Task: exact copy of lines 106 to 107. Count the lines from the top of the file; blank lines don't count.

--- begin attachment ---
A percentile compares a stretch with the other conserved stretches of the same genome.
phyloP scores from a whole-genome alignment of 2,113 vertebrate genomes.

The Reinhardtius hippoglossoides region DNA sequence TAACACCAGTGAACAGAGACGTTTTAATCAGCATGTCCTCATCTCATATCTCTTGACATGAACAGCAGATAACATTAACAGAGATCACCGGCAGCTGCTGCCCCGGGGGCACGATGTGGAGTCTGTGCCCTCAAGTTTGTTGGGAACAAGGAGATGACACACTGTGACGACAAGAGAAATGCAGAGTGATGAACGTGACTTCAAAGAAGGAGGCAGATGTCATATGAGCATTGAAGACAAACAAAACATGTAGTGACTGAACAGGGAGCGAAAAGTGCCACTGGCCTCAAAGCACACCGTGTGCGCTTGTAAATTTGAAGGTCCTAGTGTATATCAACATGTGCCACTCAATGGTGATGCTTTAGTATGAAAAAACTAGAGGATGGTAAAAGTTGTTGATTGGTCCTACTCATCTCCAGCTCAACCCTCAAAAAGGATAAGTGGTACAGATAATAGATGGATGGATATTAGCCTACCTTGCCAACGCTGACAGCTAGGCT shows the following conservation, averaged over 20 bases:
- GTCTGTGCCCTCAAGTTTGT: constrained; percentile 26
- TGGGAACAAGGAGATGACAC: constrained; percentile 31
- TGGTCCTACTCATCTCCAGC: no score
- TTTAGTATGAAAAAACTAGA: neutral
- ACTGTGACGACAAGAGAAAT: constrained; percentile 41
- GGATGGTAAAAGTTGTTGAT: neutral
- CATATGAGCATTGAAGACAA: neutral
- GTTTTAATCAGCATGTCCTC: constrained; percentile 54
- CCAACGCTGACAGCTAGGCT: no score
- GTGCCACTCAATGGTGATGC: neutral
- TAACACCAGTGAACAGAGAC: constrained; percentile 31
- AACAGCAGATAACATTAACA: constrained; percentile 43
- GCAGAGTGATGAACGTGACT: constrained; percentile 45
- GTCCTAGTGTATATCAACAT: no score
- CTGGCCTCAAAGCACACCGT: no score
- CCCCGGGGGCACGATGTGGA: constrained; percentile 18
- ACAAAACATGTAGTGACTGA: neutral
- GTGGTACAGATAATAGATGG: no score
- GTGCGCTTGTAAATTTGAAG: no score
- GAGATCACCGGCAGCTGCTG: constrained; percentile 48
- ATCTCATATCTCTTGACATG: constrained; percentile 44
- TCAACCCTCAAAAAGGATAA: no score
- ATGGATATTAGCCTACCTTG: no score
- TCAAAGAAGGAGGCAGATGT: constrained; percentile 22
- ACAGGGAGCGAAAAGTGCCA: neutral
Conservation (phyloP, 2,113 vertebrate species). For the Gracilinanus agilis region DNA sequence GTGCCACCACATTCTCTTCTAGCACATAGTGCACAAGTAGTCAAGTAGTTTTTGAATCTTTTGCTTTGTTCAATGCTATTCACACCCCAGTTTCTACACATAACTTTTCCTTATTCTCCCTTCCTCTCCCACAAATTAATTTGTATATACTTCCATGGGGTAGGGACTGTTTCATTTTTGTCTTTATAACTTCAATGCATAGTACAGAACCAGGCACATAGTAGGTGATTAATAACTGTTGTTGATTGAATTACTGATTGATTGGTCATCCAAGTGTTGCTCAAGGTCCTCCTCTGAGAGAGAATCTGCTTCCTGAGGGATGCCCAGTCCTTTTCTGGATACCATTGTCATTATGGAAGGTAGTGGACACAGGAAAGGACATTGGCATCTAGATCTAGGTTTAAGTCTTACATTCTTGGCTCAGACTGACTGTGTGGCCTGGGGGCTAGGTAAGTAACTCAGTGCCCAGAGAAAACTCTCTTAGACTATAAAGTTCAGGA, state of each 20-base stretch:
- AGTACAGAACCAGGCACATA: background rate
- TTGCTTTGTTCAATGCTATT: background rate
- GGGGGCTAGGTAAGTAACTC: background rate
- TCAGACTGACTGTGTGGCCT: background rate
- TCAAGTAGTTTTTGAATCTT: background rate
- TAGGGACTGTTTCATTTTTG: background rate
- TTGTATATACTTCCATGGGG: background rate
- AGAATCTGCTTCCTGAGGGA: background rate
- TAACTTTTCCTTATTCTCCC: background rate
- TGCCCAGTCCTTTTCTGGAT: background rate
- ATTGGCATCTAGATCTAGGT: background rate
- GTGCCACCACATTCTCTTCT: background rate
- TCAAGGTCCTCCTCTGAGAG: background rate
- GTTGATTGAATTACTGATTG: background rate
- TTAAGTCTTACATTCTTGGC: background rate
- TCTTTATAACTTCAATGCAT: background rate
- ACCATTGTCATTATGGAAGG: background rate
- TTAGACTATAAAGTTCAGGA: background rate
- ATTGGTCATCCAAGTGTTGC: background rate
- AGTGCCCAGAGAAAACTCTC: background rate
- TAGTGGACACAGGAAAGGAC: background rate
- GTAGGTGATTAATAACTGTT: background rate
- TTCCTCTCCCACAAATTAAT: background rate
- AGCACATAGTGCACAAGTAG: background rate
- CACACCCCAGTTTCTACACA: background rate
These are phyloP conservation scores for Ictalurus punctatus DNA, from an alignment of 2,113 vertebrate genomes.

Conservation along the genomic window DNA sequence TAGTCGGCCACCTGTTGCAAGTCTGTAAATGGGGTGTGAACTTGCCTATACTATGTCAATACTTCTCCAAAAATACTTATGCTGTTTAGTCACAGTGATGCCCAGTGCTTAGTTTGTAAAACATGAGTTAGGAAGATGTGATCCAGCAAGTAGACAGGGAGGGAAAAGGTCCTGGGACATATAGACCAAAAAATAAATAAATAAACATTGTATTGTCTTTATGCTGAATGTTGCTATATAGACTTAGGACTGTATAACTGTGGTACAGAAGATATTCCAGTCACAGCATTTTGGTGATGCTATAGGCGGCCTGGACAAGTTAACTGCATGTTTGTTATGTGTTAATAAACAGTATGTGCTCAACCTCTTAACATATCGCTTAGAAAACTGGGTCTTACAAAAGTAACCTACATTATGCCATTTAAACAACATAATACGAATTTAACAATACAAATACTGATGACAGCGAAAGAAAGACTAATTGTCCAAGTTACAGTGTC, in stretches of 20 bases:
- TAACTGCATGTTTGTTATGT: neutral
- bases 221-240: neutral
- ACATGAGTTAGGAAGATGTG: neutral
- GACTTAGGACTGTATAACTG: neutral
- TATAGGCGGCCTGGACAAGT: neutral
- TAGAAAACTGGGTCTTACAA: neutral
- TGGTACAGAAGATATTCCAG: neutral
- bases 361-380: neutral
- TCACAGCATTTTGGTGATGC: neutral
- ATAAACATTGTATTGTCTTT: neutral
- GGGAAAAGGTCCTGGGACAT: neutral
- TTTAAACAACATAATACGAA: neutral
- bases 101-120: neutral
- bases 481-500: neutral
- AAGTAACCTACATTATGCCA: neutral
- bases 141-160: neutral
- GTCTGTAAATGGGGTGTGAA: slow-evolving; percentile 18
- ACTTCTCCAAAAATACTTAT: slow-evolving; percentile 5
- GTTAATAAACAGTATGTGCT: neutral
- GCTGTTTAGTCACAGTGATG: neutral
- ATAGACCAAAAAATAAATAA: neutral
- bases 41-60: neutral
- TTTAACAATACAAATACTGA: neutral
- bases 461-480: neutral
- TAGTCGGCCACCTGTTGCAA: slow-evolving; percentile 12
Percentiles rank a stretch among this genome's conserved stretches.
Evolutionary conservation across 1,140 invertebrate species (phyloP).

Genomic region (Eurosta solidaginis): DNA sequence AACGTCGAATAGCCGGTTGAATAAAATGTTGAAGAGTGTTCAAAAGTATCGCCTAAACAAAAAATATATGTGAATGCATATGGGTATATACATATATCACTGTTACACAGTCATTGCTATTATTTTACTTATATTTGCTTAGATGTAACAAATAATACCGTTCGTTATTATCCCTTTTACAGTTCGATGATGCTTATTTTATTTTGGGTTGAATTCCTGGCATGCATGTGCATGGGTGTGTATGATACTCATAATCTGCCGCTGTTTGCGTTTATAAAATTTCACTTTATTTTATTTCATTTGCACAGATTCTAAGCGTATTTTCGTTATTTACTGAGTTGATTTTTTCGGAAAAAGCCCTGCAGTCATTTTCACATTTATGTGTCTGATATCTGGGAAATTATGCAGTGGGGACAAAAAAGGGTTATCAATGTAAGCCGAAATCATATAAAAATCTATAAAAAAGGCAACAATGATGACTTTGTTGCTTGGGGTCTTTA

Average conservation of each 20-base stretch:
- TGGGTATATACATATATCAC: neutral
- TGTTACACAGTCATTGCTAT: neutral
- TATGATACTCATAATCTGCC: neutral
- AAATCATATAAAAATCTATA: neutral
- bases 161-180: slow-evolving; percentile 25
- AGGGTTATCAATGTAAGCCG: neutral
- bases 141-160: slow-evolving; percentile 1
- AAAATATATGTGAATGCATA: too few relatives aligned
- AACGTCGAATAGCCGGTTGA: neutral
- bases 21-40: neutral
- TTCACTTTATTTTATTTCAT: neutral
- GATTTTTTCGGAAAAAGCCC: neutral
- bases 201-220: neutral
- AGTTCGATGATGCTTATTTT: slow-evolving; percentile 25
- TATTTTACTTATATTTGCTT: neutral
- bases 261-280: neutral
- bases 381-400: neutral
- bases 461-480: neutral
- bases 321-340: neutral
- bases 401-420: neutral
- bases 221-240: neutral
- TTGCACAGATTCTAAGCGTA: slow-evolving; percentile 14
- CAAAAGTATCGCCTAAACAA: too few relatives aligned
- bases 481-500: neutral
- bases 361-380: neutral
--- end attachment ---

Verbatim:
- bases 221-240: neutral
- TTGCACAGATTCTAAGCGTA: slow-evolving; percentile 14